Category Archives: Education

beautiful Minds

Featured image: Alice Hewson, youth worker and journalist, who is dyspraxic. Credit: Owen Richards for Positive News

Rather than simply accepting people with neurodiverse conditions like autism or dyslexia, what if we recognised their hidden talents?

Positive News has just posted my article about this issue. I heard from four neurodiverse on how the way their brains work has been key to their success.

As Alice, pictured above, says: “I’ve encountered difficulties that other people don’t have to deal with, and that’s made me incredibly caring. I can put myself in someone else’s situation. I respond in a very different way to people who aren’t neurodiverse.”

You can read the entire piece here

MAde possible: in hardback

Book news: the hardbacks of my upcoming book, Made Possible, are now at the offices of my publisher, Unbound.

Copies will soon be in the hands of all of the great people who backed these first editions and therefore helped bring this book into the world.

The paperback’s out in May and is now available to pre-order from the usual places, like Foyles, Waterstones, Blackwells and Amazon.

In a nutshell, the book is 200 pages that challenge assumptions and it’s packed with power, joy, potential, humanity, humour and much more.

You can find out more about the background to the book on my publisher’s website and in this Guardian piece.

uniting to fight loneliness

A new project unites people at opposite ends of the age spectrum – individuals who are among the most excluded groups in society (photo: Anchor Hanover).

Society is in the grip of a loneliness epidemic. Headlines regularly warn about the scale of this modern scourge, from describing how social isolation increases our risk of death, to lamenting Britain’s status as one of the most age-segregated countries in the world.

What command less column inches are the small-scale solutions. There is little consideration of how hyper-local schemes – when funded, publicised and replicated nationally – could tackle loneliness and shift perceptions about the most isolated people in the country.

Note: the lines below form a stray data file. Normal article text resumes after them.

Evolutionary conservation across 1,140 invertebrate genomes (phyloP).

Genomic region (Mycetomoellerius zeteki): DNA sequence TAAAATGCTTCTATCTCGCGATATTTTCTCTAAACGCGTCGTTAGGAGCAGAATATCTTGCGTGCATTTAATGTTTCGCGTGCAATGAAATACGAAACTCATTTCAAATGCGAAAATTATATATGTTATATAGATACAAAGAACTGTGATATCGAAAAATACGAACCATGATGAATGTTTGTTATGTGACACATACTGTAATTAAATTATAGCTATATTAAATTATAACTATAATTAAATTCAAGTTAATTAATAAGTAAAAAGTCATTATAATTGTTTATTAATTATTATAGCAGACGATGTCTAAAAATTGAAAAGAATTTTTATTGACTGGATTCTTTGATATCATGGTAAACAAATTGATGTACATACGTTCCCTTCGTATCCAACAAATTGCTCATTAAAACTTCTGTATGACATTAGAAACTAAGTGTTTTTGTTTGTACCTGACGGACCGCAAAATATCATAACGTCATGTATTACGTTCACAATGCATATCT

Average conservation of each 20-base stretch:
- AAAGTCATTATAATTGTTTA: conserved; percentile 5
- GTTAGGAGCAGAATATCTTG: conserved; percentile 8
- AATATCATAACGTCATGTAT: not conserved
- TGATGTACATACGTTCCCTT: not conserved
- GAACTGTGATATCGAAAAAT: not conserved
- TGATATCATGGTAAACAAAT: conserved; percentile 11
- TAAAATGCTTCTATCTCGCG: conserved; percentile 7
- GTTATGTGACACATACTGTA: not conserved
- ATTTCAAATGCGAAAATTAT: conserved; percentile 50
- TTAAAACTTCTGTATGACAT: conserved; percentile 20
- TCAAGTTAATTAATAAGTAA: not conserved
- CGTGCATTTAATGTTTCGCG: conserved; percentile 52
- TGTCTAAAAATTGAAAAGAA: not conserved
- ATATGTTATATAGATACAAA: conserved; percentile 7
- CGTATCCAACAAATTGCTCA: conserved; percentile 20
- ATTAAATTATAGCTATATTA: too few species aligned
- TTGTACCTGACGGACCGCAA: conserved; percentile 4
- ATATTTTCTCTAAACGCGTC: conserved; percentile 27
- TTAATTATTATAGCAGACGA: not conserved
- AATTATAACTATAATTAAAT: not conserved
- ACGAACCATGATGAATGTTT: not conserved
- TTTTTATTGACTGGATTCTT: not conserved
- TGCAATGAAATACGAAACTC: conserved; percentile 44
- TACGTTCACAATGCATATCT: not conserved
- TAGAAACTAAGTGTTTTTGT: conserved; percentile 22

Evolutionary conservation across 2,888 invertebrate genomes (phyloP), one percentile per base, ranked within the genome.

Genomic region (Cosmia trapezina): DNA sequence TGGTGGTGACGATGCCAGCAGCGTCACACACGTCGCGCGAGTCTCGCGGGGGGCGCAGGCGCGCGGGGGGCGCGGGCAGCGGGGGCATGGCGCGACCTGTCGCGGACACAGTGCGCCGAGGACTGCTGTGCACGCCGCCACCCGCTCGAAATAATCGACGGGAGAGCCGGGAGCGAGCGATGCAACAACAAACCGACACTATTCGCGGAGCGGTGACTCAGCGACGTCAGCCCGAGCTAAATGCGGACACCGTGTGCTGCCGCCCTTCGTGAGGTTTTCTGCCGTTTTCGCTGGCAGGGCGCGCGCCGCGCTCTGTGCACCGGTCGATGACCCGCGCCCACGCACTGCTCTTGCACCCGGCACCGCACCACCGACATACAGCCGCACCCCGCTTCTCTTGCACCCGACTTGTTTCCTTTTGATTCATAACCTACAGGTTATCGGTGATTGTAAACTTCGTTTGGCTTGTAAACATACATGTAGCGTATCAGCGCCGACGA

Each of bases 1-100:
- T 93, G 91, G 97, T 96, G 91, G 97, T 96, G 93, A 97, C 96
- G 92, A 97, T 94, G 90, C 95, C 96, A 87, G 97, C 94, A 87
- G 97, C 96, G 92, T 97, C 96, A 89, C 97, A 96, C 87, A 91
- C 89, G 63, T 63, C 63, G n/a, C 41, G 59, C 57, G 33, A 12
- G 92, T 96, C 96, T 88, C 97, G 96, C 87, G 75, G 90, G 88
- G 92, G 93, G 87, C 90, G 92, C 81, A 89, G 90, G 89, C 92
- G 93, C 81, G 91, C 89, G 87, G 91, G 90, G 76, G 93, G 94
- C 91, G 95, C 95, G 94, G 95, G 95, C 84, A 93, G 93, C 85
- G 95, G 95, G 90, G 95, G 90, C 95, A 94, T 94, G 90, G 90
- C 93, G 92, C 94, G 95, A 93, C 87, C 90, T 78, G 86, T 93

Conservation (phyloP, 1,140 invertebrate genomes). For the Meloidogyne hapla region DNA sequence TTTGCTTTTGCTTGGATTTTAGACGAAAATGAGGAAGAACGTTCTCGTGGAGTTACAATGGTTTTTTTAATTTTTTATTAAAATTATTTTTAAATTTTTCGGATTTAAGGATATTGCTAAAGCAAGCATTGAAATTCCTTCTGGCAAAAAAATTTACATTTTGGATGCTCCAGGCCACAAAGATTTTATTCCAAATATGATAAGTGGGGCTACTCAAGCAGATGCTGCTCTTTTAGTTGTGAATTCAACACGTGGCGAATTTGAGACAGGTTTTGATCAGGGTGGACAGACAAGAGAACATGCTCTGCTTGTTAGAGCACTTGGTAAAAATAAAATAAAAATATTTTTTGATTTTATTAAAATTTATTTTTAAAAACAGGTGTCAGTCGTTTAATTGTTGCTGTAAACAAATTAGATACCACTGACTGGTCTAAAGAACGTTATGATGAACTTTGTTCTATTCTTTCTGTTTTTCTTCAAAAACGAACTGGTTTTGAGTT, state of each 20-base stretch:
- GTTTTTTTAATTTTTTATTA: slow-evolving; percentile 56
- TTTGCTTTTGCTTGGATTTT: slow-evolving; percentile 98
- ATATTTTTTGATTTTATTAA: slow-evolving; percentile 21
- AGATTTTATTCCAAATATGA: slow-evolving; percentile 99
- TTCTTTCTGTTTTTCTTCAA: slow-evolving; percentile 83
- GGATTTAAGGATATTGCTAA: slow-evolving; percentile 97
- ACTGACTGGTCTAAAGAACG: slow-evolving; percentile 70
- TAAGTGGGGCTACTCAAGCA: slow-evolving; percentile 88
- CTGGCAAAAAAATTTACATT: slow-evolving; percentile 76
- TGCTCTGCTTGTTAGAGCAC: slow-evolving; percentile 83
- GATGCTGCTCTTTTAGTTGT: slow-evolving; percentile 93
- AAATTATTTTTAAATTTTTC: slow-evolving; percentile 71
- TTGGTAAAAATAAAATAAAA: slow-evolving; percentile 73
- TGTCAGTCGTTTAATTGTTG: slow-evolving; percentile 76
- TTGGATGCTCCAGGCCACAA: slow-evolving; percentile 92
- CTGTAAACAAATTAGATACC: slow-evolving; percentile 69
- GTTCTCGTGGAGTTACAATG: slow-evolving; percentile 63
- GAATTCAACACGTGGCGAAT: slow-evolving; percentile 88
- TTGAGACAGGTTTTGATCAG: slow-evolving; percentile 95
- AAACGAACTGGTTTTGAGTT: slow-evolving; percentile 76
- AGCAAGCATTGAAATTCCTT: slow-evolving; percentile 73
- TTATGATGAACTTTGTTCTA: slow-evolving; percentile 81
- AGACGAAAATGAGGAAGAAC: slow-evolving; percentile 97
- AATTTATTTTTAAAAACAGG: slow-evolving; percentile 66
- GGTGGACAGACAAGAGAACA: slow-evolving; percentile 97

I’ve just written about a new project that does just this, for Byline Times. Older people at The Beeches in Leatherhead, Surrey, a home run by housing and care charity Anchor, and pupils from Woodlands School meet weekly for singing sessions run by Intergenerational Music Making (IMM), a local community interest company.

Not only are the singers at opposing ends of the age spectrum (the youngest is five, the oldest is 90), they are from two of society’s most excluded groups: the adults have dementia or a disability or depression; the pupils have severe learning difficulties, complex needs or autism. 

Uniting two such disparate groups for an hour a week at the care home has had astonishing results.

It’s a small, simple yet strong solution to the society’s most pressing issue – division. You can read the whole piece here.

Different is good

I’m really pleased that my first piece of 2020 is for the much-needed Positive News magazine, on challenging stereotypes about neurodiversity.

It features amazing people talking about how thinking differently because of autism, dyslexia, dyspraxia and ADHD can contribute to success – and what we all miss out on by ignoring this.

The extract above features Alice Hewson, who is dyspraxic, describing the advantages of thinking differently (photograph by Owen Richards).

Regular readers will notice a link between the subject matter and my upcoming book, Made Possible